‘Today the District Attorney for Davidson County has let her and her father get away with murder’ – Tracey Corbett Lynch
US prosecutors have offered a shock plea bargain deal to Tom (71) and Molly (37) Martens over the killing of Irish father of two Jason Corbett (39).
The revelation means that, if accepted, the father and daughter will not face a US retrial for the second degree murder of the Limerick businessman in August 2015 but will instead accept a lesser charge, mostly likely manslaughter or unlawful killing.
The plea bargain was offered almost three weeks after the North Carolina Supreme Court quashed the second degree murder convictions for the father and daughter over evidential issues.
In the wake of the Supreme Court ruling, the Martens family had hinted that a plea deal might be considered after the former FBI agent and his daughter, a nanny, had served almost four years of 20-25 year prison terms for beating Jason Corbett to death in the bedroom of his Winston-Salem home with a metal baseball bat and concrete paving brick.
The Irish widower's family consistently maintained he was killed to prevent him moving back to Ireland with his children amid concerns over his second wife's mental health and increasingly bizarre behaviour.
Mr Corbett's family - who had travelled to North Carolina to meet with the Davidson County District Attorney last week - expressed shock at the decision.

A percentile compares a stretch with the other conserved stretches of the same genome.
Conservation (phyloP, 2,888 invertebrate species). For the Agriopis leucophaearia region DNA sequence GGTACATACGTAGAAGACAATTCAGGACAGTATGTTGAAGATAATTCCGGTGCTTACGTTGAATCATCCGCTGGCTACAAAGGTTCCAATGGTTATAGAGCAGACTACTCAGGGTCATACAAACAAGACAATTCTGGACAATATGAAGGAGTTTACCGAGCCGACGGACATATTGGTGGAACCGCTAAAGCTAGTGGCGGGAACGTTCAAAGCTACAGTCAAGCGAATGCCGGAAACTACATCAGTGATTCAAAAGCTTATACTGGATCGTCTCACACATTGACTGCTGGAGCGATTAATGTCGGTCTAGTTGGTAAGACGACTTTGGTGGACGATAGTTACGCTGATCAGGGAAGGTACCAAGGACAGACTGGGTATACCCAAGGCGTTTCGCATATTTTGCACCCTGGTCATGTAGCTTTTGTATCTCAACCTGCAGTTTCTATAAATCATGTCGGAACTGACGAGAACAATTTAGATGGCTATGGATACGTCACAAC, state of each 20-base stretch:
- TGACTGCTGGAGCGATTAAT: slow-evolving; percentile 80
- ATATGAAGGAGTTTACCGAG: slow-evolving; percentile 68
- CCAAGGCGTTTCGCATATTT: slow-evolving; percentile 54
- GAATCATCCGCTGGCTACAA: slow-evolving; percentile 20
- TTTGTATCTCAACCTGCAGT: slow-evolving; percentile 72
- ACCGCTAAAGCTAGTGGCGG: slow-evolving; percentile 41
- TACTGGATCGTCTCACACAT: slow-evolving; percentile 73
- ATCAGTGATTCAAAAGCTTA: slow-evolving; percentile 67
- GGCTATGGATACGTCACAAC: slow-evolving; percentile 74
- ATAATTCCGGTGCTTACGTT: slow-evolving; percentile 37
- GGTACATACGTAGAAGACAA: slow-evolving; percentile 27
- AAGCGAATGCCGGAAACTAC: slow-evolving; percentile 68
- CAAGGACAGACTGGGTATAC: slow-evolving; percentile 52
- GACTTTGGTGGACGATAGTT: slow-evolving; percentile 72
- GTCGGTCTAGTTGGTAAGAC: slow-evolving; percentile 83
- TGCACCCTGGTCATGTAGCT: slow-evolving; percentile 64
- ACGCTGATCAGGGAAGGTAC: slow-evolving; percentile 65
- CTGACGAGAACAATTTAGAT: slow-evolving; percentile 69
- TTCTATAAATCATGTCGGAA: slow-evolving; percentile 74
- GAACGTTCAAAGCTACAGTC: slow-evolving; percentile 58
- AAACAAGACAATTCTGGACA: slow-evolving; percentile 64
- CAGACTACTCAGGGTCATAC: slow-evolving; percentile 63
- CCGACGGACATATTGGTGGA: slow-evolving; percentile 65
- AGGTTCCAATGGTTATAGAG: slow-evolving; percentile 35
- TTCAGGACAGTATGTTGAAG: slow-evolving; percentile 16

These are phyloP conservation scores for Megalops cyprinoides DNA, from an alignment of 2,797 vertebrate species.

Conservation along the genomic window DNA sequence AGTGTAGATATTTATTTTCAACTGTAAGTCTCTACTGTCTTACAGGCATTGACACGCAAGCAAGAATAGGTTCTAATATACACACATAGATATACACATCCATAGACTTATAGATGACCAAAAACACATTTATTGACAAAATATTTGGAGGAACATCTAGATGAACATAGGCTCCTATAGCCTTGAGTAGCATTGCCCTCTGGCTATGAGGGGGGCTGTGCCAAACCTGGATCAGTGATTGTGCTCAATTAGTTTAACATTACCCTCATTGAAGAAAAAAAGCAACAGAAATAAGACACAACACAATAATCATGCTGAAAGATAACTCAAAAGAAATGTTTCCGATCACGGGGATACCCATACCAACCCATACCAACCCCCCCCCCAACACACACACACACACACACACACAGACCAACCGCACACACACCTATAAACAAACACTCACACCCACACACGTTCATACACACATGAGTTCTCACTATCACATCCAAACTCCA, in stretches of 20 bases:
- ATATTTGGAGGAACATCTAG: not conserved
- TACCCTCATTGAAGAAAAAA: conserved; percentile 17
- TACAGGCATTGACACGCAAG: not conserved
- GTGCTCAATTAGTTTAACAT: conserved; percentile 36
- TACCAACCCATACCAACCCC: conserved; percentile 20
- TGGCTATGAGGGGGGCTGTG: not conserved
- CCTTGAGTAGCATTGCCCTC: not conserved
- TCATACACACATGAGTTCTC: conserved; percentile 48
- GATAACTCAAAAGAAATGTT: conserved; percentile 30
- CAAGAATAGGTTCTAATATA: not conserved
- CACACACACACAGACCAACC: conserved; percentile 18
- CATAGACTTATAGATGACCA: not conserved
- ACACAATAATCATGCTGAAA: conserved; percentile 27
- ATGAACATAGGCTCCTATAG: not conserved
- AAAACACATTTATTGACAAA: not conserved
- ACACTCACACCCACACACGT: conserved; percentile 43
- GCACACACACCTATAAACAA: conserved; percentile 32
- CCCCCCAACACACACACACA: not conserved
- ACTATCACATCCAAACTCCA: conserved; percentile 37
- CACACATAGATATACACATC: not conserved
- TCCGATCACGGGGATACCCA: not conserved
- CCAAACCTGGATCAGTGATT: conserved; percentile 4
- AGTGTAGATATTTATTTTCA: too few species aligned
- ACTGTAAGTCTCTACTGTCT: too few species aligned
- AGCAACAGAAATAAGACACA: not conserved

“We are devastated that the District Attorney for Davidson County has decided to offer a plea deal and not seek a retrial of Tom and Molly Martens who admitted killing Jason Corbett, leaving his children, then aged 10 and eight, orphaned," Mr Corbett's sister, Tracey Corbett-Lynch said.
Ms Corbett-Lynch added “today the District Attorney for Davidson County has let her and her father get away with murder”.
Tracey had travelled to the US last week with her husband, David Lynch, both of whom are legal guardians for Mr Corbett's two children who were left orphaned by the 2015 killing.
The couple have waged a courageous battle for justice since 2015 – culminating in the father and daughter being convicted of second degree murder following a high profile trial in July and August 2017 in North Carolina.
Both immediately appealed their convictions.
Mr Corbett's wife and the mother of his two children, Margaret 'Mags', died in November 2006 from a severe asthma attack. Their children were both aged two years and under.
He later began a relationship with Ms Martens, a US nanny, while totally unaware of
her history of mental health problems.
The Limerick businessman relocated to the US in 2011 after his Tennessee-born wife complained of homesickness.
The 2017 trial heard Mr Corbett was beaten to death as he slept with a metal baseball bat and a concrete paving brick.
An attempt had been made to drug him, he was beaten even after he was dead and the trial heard it was alleged the father and daughter even delayed calling emergency services just to ensure Mr Corbett was dead when paramedics arrived.
"What does it say for justice in North Carolina that you can drug a father of two, then beat him to death with a baseball bat and a paving brick, literally crush his skull, and still escape a murder conviction," Tracey added.